Legislature Gears Up for 2016 Session at Capitol Next Week

The health committees will meet to get the latest updates on state policy concerns while discussing potential 2016 legislation, from increasing the tobacco purchase age to 21 to providing a better insurance plan for working adults and Pacific Islander residents who currently have no insurance options.

The Legislature is spending three days at the State Capitol next week where lawmakers will begin to outline the shape of the 2016 session.

The Senate Health Committee is expected to discuss reintroducing two tobacco policy reforms championed by Sen. Elizabeth Steiner Hayward, D-Beaverton in this year’s legislative session -- requiring a state license for retail tobacco sales and raising the age for buying cigarettes to 21.

Both of those policies got tangled up in lengthy negotiations in the Senate Revenue Committee last session and Sen. Mark Hass, D-Beaverton, eventually concluded he could not forge a satisfactory compromise between vendors and public health interests.

Sen. Laurie Monnes Anderson, D-Gresham, told The Lund Report, that she plans to pick up the baton on tobacco licensing this year and introduce a bill to expand statewide the license system that's being adopted in Multnomah County.

"If we have licensure, we could have a good enforcement program," she said, adding that lobbyists for the convenience stores and the tobacco companies, including Jim Gardner, who represents Philip Morris, would not fight such a bill this year, preferring it to a patchwork of county and municipal ordinances. 

She said some public health advocates wanted stronger regulations than what Multnomah County has, but she wanted a bill that would have smooth sailing and possibly gain the votes of Republicans such as Sen. Jeff Kruse of Roseburg. "I really want a bipartisan bill."

The Legislature is convening for its quarterly legislative days to review state budget and policies but cannot pass any new legislation. Next week will likely be the last time the body descends on Salem in 2015.

Senate Health will also hear a presentation on the Department of Corrections’ health system and an overview of the looming federal excise tax for rich healthcare plans like those offered to Oregon teachers. Rep. Julie Parrish, R-West Linn, has proposed ending current health coverage through the Public Employee Benefit Board and the Oregon Educators Benefit Board and creating opportunities for public sector employees to shop on the individual insurance exchange to avoid paying the so-called Cadillac Tax that takes effect in 2018.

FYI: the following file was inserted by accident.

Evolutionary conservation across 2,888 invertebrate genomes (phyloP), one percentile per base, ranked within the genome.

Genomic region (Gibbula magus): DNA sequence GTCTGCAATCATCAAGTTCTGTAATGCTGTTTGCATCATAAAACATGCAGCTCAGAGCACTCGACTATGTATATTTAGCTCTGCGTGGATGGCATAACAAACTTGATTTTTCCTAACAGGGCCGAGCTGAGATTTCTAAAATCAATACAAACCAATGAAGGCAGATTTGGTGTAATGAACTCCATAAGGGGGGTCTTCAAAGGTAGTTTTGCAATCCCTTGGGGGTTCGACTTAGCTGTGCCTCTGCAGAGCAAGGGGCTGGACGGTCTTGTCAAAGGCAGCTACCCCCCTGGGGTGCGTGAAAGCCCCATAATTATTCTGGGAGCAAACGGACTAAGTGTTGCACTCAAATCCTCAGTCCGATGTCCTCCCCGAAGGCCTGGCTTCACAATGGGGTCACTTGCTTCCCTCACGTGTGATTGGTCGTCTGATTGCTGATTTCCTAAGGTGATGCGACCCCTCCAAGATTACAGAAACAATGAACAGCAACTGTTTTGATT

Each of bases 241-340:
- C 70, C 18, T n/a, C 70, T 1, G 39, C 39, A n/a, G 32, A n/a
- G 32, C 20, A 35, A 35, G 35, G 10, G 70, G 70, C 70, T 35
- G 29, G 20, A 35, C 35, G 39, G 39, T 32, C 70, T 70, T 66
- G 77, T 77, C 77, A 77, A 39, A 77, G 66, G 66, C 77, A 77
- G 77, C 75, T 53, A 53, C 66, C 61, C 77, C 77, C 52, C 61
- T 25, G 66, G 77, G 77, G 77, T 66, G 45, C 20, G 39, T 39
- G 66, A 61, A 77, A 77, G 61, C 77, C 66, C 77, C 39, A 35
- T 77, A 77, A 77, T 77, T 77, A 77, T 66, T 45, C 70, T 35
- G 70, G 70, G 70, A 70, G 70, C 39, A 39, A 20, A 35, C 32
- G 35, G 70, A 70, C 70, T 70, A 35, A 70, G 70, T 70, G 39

The House Health Committee will hear from Patrick Allen, the director of the Department of Consumer & Business Services, who will update the committee on the agency’s ability to provide an insurance option for Oregon residents who arrived from the western Pacific islands in the Compact of Free Association.

Sen. Alan Bates, D-Medford, asked the department to provide a means to get subsidized or no-cost coverage for this group of people, with the hope of passing legislation in 2016 to get them covered. The COFA islanders were shut out of much of the Affordable Care Act’s reforms, are ineligible for Medicaid, and are largely uninsured if they don’t have employer health coverage.

Together with undocumented immigrants, this group of legally present Oregonians is one of the largest group of remaining uninsured in the state.

Rep. Mitch Greenlick, D-Portland, the chairman of the House Health Committee, said the COFA population could be helped by a Basic Health Plan on the federal exchange, and he plans to introduce legislation to help further that process along in the 2016 session.

A workgroup recommended legislation that will allow the Oregon Health Authority and the Insurance Division to coordinate their efforts as well as get updated information from Wakely Consulting on the specifics of this program, which will provide a means for working adults under 200 percent of poverty to get low-cost insurance plans with no premiums or deductibles on the federal exchange. This population will likely have the option to join a coordinated care organization affiliated with the Oregon Health Plan or enroll in commercial insurance.

Greenlick told The Lund Report he also expected a fix to regulations governing optometric health plans -- something his committee tackled in 2015, but did not quite get the statute correct.

The Portland Democrat expects the 2016 session to be a banal one, but is gearing up for a bigger session in 2017 when the Legislature will do more to tackle the state’s community mental health challenges. “We’re really going to be pushing on the CCOs about the innovations they are doing to bend the cost of care,” he said. “Mental health problems clearly drive up costs of the physical health system.”

Oregon has a particularly high ladder to climb to improve. Although the state has made numerous investments and the Affordable Care Act has provided better healthcare access than ever before for low-income Oregonians, a recent survey from Mental Health America put the state dead-last in the nation in mental health outcomes as of 2013.

Chris can be reached at [email protected].

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Comments

It's time this myth be debunked: The designation of PEBB health insurance coverage as a "Cadillac plan" is ludicrous. Consistent with a 2009 study in the journal Health Affairs, higher cost plans don't necessarily offer richer benefits. PEBB medical and dental deductibles and its $500 surcharges on knee arthroscopy and replacement surgery, among other common procedures, have meant that for many like me, PEBB is a catastrophic health plan.Almost any plan, including the Oregion Health Plan (OHP), provides better coverage for more conditions and would be my choice, were they available to me.

Carol Simila